” The new government will fast-track the 1,320-megawatt coal-based Rampal Power Plant. Technologies are available in the world to address environmental and other concerns about the coal-based plant. We will employ them, and the plant will be completed quickly.” said Energy Adviser Tawfiq-E-Elahi Chowdhury.
He spoke at a seminar styled ‘Coal Power Generation in Bangladesh: World’s Best Practices’, organised by the Power Division on 2nd February, at Bidyut Bhaban in Dhaka.
Nasrul Hamid, state minister for power, energy and mineral resources, said the government would address all environmental and safety concerns, adopt world class technologies and ensure standard compliance.
Power Secretary Monowar Islam said the government would set up a monitoring system outside the plant for people to see what is going on inside and the emissions level.
Things should not end with the Environment Impact Assessment (EIA), said AR Khan, chairman of Bangladesh Energy Regulatory Commission. “There should be regular monitoring on whether the EIA is being followed.”
The government should employ clean technologies and ensure best practices at the coal-based power plant in Rampal to keep potential environment damage in check, experts said in the seminar.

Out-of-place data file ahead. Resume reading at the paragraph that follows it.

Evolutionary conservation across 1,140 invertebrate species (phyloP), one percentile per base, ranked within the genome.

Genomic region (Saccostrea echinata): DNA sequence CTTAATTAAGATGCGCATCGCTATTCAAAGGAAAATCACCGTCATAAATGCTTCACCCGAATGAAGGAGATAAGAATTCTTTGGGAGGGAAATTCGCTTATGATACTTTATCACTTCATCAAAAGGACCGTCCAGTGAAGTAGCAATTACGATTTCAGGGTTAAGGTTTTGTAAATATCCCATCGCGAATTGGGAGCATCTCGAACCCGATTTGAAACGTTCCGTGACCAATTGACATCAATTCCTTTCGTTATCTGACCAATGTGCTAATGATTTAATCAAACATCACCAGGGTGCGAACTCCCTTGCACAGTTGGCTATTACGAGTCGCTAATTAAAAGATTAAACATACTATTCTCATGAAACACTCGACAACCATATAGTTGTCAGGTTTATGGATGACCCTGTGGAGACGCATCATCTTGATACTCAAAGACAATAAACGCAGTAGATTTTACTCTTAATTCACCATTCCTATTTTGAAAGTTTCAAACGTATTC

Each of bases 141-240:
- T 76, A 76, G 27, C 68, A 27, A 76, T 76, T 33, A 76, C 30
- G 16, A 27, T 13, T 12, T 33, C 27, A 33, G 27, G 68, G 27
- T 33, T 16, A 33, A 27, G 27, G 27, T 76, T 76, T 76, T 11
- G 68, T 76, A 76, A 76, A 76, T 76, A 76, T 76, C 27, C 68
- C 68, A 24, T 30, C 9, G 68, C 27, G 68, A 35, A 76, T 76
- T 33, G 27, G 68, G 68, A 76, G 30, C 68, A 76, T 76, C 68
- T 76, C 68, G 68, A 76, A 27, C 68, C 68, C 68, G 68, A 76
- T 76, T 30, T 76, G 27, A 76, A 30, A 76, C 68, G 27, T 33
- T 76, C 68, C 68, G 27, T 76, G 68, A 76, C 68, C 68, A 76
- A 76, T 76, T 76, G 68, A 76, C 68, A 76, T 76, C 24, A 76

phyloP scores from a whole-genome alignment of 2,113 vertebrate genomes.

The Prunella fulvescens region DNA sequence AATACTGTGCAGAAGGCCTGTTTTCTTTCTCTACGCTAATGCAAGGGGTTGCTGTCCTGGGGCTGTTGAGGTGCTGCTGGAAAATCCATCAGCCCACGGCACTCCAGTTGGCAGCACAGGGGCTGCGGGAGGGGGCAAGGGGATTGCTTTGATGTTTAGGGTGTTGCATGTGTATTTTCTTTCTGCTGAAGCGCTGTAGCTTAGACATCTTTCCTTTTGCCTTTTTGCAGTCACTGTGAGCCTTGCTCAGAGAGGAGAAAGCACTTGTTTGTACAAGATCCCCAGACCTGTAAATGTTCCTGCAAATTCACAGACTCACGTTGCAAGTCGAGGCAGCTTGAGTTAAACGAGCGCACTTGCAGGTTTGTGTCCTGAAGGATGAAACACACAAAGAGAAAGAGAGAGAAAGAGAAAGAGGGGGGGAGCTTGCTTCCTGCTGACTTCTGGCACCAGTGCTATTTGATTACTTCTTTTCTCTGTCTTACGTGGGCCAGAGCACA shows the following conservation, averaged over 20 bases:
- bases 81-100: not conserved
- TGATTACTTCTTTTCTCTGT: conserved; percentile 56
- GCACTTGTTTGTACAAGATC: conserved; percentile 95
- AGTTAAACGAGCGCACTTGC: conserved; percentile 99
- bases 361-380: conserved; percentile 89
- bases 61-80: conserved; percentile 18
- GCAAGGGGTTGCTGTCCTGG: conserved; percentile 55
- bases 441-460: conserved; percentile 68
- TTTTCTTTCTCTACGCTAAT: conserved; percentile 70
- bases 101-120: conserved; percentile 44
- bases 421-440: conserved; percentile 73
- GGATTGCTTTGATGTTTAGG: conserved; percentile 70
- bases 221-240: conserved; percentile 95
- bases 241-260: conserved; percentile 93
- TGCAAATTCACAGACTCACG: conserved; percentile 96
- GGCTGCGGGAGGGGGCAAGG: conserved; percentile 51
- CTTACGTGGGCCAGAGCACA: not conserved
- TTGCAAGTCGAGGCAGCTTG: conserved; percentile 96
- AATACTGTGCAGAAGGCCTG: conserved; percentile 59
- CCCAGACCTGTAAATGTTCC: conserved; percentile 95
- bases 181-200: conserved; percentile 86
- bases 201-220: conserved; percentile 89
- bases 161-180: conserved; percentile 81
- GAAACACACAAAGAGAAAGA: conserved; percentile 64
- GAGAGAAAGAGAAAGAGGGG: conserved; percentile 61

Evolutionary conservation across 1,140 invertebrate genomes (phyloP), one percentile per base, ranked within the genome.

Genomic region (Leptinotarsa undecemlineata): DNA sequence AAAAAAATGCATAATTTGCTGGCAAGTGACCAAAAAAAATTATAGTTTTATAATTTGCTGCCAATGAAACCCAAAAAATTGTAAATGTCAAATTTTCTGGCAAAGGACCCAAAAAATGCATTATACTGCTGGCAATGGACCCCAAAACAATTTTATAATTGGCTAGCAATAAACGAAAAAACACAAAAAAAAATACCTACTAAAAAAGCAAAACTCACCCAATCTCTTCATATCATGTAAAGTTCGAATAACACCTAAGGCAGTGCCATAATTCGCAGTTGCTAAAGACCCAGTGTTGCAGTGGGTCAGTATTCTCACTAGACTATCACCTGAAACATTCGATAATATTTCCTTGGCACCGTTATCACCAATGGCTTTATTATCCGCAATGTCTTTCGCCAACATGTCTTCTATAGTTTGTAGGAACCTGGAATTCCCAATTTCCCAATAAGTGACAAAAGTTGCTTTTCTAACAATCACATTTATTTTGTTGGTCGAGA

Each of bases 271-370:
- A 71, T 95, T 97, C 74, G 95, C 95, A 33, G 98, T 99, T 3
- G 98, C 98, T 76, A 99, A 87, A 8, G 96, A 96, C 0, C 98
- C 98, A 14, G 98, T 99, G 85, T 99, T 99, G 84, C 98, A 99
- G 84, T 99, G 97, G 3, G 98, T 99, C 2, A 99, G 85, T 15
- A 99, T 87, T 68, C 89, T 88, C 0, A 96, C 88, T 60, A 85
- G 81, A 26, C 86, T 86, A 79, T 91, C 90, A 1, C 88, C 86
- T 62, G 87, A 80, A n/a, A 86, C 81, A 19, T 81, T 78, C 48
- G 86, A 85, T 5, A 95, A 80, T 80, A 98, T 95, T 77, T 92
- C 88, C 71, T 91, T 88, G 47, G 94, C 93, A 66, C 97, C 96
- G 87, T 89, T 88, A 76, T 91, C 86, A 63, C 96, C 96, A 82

“There will not be much of an impact on the environment if the plant is run efficiently,” said Ijaz Hossain, a professor of chemical engineering at Bangladesh University of Engineering and Technology. Most debates on coal-based plants centre the technologies China had used 30 to 50 years ago, he added. “But this is 2014, and there are modern technologies. Despite using the most polluting technologies to generate power from coal, China has not been destroyed.” How much monitoring authority the Department of Environment (DoE) will enjoy also remains to be seen, Hossain said. “We also need to look at the agencies that will run the plant.”
Khondkar Saleque Sufi, adviser to the mines and petroleum ministry in Afghanistan, said Bangladesh would have to produce electricity from coal to continue the pace of power generation, as gas the reserves are depleting fast with no major discoveries in sight.
Abu Naser Khan, chairman of Save the Environment Movement, said there is no doubt that Bangladesh needs to produce electricity from coal to develop the country. “At the same time, we need to take care of the ecosystem of the Sundarbans and the local community.”
Rafiq Ahammed, a director of DoE, said the capacity of the people who will run and manage the plant would have to be developed.
Mollah Amzad Hossain, editor of Energy & Power, said Bangladesh would not go far in meeting its rising demand for electricity if it cannot exploit its domestic coal.
Power Cell Director General Mohammad Hossain also spoke.